Do some group building activities early onto help group members find their strengths and weaknesses. One that I’ve enjoyed doing is The Marshmellow Challenge in which groups get a marshmallow, several pieces of uncooked spaghetti noodles, some tape, and a string with which they have to build a tower. As groups work, they invariably discover who has leadership skills, who has organizational skills, and who quietly watches before later popping in with an idea. Of course the teacher sees this, too, but doing a post activity reflection helps bring the point home for everyone.
Have group members organically choose a group role that’s comfortable for them. For example, in groups of five, you might need a group leader who makes sure everyone is included, a secretary who takes notes, a task-master who keeps everyone on task, a language master who makes notes about new vocabulary and grammar encountered or needed, and a reporter whose job is to report back to the class. In those varied roles there is something for both extroverts and introverts.
Allow time for quiet individual deskwork even while sitting in groups. Not everything has to be done collectively. If group assignments are introduced by and followed up with individually done reflective writing or vocabulary/ grammar revision, this creates more space for the introverts to do what they do best.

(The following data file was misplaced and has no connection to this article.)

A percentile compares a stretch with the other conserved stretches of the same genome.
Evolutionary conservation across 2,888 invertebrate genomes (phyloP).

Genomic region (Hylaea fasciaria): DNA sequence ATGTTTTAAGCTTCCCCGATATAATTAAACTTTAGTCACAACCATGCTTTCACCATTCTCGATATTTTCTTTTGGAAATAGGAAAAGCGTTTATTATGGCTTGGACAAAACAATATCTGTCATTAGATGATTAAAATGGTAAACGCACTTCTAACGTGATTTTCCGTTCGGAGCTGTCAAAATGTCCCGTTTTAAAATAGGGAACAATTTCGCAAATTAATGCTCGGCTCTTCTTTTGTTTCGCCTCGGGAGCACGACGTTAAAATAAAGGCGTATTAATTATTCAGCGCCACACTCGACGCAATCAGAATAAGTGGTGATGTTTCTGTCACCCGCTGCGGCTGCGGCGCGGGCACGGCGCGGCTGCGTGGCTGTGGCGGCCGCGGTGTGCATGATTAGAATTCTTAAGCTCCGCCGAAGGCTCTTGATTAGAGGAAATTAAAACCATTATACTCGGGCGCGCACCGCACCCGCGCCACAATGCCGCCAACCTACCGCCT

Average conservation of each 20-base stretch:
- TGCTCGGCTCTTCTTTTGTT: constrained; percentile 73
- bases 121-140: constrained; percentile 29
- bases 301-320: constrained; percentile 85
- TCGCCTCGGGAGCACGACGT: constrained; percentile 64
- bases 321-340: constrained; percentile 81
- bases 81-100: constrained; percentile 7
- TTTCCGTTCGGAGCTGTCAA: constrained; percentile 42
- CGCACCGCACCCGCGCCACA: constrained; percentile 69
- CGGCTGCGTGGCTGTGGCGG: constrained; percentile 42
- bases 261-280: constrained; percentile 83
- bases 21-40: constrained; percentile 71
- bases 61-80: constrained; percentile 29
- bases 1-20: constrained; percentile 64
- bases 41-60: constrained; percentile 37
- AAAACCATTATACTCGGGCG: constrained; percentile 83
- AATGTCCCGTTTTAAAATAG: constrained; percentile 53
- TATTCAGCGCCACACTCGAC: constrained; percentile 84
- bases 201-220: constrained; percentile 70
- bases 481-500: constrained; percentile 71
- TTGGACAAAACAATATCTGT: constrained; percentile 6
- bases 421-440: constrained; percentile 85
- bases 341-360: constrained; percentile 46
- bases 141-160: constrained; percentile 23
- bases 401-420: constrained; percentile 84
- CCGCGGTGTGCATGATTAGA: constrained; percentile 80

Create alternative ways to do assignments and projects. Better yet, allow students to come up with their own suggestions for how they’d like to do a project. When learners are offered several possible ways into and through an activity or project, everyone is likely to find a way that works for them along with some new ways they can then tell others about and be proud of having discovered.
Be sensitive to and aware of the ever-changing moods and energy levels of your learners, and allow an out for those who do not feel like sharing much. Even extroverts have quiet introspective low-energy days on which they’d rather not share their feelings and opinions about whatever topic the group is focusing on. In fact, almost everyone has a day when they’d rather sit back and read a book or even take a break and go out for a walk. Why not let them do just that? Encourage a class atmosphere which is open enough that anyone, introvert or extrovert, can opt out when needed. Sometimes, just knowing that’s a possibility is a way forward.
And thank you Dr. McCain. After all these years I’m still using what you taught me — happily learning and teaching in my own introverted way. ~ Chuck Sandy
About Chuck: Chuck Sandy is a teacher, teacher trainer, author & educational activist with more than 30 years of experience. His many publications include the Passages and Connect series from Cambridge University Press, the Active Skills For Communication series from Cengage Learning, and English For Teachers from iTDi. He is a frequent presenter at conferences and workshops around the world. Chuck believes that positive change in education happens one student, one classroom, and one school at a time, and that it arises most readily out of dialogue and in collaboration with other educators. He is a cofounder and director of iTDi.